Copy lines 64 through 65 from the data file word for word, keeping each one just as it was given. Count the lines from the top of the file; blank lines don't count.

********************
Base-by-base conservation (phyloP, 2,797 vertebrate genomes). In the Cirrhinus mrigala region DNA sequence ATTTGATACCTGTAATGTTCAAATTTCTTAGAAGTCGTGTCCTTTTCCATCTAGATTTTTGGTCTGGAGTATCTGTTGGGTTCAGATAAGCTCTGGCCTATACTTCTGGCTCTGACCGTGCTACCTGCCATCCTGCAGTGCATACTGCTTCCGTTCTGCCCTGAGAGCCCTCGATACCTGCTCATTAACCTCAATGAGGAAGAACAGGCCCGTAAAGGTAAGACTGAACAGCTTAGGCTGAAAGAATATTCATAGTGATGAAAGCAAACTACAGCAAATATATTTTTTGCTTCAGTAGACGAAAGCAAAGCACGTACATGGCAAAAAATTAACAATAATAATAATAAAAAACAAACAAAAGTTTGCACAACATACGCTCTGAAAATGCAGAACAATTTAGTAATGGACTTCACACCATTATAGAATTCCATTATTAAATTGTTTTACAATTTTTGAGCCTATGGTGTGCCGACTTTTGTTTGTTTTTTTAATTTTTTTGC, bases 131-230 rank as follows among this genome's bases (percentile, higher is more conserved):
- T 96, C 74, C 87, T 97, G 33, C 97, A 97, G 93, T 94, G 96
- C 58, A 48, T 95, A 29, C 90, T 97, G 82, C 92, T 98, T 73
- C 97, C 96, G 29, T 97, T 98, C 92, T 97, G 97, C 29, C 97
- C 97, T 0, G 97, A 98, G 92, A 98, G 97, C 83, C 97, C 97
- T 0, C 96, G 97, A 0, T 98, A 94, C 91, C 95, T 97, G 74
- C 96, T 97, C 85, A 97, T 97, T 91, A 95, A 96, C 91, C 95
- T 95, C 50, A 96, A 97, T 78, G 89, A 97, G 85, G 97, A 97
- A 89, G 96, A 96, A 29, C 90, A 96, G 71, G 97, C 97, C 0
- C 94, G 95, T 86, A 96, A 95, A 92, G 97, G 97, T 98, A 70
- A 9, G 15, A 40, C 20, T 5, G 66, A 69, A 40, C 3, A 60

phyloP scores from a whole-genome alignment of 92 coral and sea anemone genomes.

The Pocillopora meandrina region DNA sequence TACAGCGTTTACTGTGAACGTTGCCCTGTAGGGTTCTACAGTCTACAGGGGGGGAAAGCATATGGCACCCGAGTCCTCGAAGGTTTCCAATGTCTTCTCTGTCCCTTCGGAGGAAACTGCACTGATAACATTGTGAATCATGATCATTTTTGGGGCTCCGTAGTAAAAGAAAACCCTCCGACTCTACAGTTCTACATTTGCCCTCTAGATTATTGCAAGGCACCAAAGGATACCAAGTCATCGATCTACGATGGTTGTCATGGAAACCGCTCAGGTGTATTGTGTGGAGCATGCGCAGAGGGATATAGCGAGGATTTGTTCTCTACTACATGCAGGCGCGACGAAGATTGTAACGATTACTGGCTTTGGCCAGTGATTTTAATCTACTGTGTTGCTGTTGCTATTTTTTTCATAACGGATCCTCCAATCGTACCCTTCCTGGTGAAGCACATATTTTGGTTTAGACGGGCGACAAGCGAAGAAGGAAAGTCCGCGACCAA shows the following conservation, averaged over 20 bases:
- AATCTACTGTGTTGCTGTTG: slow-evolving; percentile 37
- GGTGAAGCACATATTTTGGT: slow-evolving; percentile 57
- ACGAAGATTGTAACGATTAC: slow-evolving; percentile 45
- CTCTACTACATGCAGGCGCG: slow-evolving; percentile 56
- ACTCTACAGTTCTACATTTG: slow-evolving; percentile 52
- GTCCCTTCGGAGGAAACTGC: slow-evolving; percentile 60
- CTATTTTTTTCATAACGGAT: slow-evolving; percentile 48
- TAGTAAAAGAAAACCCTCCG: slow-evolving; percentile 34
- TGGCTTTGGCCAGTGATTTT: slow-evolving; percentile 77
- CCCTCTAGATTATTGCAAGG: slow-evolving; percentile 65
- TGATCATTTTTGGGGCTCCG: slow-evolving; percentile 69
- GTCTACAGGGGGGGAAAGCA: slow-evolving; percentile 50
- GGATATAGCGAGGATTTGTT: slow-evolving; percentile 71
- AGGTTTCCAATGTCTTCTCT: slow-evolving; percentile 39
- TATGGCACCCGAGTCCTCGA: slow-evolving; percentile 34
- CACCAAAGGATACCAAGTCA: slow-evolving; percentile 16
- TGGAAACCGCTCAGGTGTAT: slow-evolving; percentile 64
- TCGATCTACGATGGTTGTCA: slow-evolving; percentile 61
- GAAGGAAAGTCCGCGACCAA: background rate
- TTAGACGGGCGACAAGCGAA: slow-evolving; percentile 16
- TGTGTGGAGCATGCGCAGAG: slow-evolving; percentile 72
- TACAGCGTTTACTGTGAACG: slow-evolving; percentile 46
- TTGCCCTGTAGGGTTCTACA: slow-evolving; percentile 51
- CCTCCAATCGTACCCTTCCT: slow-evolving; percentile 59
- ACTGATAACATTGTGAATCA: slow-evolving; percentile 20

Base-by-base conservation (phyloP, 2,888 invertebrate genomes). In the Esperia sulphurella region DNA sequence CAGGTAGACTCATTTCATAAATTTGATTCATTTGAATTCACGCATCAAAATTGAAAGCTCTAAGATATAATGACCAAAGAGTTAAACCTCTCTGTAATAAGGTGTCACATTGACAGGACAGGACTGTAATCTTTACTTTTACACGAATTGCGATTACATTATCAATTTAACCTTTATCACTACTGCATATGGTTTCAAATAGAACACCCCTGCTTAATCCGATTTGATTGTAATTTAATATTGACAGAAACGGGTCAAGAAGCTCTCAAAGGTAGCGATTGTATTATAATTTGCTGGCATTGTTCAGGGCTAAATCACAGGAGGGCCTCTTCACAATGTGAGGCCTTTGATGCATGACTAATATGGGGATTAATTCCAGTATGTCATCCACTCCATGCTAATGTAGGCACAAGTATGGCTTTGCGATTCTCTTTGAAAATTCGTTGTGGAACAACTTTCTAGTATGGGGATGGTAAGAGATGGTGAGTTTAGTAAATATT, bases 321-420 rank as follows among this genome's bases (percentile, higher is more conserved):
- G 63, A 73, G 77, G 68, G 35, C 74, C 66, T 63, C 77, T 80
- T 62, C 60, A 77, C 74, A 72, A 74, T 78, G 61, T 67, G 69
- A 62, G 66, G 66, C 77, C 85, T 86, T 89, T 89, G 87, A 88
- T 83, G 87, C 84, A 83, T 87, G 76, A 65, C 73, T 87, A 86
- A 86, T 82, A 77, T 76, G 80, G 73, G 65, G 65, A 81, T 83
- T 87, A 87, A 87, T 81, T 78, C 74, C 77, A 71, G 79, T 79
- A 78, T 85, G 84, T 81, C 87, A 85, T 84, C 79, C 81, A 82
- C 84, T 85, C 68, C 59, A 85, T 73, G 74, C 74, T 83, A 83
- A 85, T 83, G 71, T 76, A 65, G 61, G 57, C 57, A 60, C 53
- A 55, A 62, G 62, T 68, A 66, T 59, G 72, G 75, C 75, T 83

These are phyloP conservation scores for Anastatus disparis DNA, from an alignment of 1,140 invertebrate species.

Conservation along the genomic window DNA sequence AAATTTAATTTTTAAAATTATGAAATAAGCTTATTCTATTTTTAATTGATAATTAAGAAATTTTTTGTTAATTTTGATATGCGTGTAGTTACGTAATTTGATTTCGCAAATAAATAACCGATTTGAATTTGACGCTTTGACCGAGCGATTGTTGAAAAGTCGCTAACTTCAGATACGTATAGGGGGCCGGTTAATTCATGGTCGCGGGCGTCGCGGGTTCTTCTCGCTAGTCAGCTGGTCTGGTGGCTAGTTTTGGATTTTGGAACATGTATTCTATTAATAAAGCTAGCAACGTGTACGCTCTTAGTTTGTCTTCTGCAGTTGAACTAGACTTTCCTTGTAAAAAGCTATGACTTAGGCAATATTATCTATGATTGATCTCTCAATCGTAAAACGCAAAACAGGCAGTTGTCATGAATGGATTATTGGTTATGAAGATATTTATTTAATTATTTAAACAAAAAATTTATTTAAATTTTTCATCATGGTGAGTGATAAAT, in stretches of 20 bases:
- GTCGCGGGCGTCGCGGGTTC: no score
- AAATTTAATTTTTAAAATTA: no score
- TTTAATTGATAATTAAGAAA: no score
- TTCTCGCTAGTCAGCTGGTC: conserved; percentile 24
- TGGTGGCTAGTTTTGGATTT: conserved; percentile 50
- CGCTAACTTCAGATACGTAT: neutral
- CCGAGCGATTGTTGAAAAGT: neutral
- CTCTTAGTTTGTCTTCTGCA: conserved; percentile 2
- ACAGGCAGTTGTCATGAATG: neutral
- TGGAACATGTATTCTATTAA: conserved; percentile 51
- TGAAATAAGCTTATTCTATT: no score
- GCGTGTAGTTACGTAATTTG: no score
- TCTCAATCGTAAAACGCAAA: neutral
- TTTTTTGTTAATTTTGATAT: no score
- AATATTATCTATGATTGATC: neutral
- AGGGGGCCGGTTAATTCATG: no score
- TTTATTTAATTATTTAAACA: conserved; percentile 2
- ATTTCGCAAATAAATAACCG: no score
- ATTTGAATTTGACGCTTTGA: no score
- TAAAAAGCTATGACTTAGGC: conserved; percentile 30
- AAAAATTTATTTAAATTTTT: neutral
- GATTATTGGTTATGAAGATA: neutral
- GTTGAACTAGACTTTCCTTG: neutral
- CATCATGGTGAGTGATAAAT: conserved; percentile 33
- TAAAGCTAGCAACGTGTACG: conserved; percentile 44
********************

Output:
- TCTCAATCGTAAAACGCAAA: neutral
- TTTTTTGTTAATTTTGATAT: no score